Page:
WHETHER booking theatre tickets online, or transferring millions between bank accounts, people and businesses need to be sure they can trust the internet.
Misplacing large quantities of cash would be very disconcerting, but so too would turning up at the theatre for a big night out, only to be told there is no record of your web booking and the show is now sold out.
As we commit more business and personal activity to the net we demand and expect certainty that each transaction will go according to plan - instructions received and interpreted correctly and seen only by those who are authorised.
How do we achieve such certainty? The answer of course is in the software, the complex code which provides the structure within which infinite numbers of un ique transact ions can take place in cyberspace.
Creating such versatile but reliable codes, is the work of a largely unseen but highly skilled group of professionals whose endeavours are progressively unleashing the full power of the world wide web.
These are the software engineers - the architects of a new world in which virtually everyone will conduct some, or even most, of their affairs via the internet.
Wales has a growing stake in this work, and in the vanguard are 500 engineers employed by BT's Computing Partners division at Enterprise House in Cardiff.
Arguab ly one of the most h igh ly qua l if ied workforces under one roof inWelsh industry, these teams, which include some internationally recognised experts, work closely with firms from many sectors to create the software that translates e-trading ambitions into reality.
They prov ide the essen t ia l technical expertise to different branches of the vast BT organisation - including BT Ignite, BT Retail and BT Wholesale - who in turn provide internet solutions to business.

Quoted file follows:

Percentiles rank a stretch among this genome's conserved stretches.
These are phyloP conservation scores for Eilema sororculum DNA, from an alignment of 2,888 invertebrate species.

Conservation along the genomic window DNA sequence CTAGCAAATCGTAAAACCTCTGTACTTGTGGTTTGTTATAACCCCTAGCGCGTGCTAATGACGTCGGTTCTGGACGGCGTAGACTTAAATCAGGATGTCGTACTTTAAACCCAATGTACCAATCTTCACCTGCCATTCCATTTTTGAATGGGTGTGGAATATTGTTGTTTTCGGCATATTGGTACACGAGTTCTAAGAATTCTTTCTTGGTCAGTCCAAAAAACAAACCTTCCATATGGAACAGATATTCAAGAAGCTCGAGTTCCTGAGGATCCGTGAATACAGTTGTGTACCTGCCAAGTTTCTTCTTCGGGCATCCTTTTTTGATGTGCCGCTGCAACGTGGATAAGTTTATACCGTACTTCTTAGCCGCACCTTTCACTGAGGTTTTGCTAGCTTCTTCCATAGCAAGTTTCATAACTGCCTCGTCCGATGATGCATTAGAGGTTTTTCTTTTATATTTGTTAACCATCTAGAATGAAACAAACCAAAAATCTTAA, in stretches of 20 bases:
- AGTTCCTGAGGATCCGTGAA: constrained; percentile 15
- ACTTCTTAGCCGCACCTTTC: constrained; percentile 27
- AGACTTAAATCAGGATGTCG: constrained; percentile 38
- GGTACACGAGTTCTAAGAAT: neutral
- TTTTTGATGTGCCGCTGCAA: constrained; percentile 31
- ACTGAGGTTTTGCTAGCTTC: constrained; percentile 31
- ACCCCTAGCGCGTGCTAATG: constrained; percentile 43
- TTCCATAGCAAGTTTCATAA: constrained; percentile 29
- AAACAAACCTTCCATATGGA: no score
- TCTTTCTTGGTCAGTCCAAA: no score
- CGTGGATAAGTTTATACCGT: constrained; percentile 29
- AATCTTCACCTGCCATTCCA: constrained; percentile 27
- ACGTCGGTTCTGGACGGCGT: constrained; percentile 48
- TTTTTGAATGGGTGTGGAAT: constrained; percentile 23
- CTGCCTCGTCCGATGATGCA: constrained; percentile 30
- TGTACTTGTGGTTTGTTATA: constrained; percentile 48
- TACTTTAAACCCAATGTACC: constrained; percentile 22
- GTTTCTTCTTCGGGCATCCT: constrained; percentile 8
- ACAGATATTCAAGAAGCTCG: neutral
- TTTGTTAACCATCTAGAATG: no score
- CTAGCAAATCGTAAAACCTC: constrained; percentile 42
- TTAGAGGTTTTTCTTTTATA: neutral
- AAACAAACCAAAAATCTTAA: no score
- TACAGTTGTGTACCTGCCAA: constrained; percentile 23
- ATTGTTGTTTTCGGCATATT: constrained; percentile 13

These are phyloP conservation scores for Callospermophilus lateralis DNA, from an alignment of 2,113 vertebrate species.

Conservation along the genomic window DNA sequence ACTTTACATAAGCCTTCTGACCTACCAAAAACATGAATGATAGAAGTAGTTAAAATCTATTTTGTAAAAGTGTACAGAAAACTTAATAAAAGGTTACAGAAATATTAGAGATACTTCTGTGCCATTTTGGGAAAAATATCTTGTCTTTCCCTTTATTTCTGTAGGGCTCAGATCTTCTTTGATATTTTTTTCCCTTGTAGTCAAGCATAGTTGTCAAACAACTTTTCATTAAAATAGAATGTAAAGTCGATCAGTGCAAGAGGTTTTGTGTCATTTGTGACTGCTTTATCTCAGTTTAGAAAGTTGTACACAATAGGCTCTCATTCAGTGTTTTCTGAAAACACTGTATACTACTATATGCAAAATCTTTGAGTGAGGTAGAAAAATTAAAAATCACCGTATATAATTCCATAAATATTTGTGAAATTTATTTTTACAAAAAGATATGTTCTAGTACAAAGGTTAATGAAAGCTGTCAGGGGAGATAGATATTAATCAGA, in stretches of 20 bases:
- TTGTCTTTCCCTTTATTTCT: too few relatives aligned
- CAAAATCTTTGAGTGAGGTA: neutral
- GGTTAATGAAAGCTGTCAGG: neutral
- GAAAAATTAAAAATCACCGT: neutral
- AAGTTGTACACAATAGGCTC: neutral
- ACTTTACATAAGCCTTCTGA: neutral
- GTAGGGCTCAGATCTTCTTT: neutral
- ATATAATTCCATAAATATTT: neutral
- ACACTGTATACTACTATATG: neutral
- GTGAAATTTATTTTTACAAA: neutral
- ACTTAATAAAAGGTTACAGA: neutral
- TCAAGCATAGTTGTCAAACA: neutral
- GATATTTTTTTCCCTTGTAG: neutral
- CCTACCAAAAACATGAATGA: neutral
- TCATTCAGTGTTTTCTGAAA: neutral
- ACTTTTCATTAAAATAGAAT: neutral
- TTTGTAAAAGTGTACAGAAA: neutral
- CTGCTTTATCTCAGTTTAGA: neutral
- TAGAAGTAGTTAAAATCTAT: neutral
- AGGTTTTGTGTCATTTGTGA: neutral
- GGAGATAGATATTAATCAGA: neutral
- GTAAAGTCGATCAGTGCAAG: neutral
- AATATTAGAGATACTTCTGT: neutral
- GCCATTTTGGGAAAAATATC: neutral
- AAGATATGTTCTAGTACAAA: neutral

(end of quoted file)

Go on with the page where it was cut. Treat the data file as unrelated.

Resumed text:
Head of e-commerce at Enterprise House, Dr Mark Unitt, explained how the software skills built up through supporting BT's own operation are now being applied across the rest of industry.
"BT has had software engineers in Cardiff for 30 years serving its own needs, but over the past five years they have focused increasingly on external customers, " he said.
A team from Cardiff worked w i th the group treasury and wholesale division of Halifax Bank to create a state-of-the-art system enabling corporate investors to use the web to deposit large amounts in different currencies, for different periods at different interest rates in a fast-changing international market.
It ensures absolute security, is legally verifiable and gives the user flexibility of movement down to 20-second time segments. Since going live in June 2000 it has been used to transfer many billions of pounds.
One of its vital functions guarantees that the investor is looking at the very latest information in terms of interest rates and other changing factors.
This is crucial when dealing with such vast sums, where even a slight change in interest rates can mean tens of thousand of pounds gained or lost.
"We took something inherently labour in tens ive , w i th many security issues, and created a very slick automated transactional system for very large deposits, " said Dr Unitt.
The team's experience of handling such large projects "end to end" gives them a key competitive edge, he said.
On the consumer side, the Compu t ing Par tners opera t ion in Cardiff has supported a major retailer to deliver online shopping and, more recently, has helped Odeon Cinemas to develop a system enabling people to book tickets - and even choose their seats - online, via PCs, interactive TV or Wap mobile phones.
This gives Odeon a whole new relationship with its customers, gathering data on their film preferences and viewing patterns, and giving them information about forthcoming productions.
The system was launched to coincide with the releases of the Lord of the Rings and Harry Potter films. …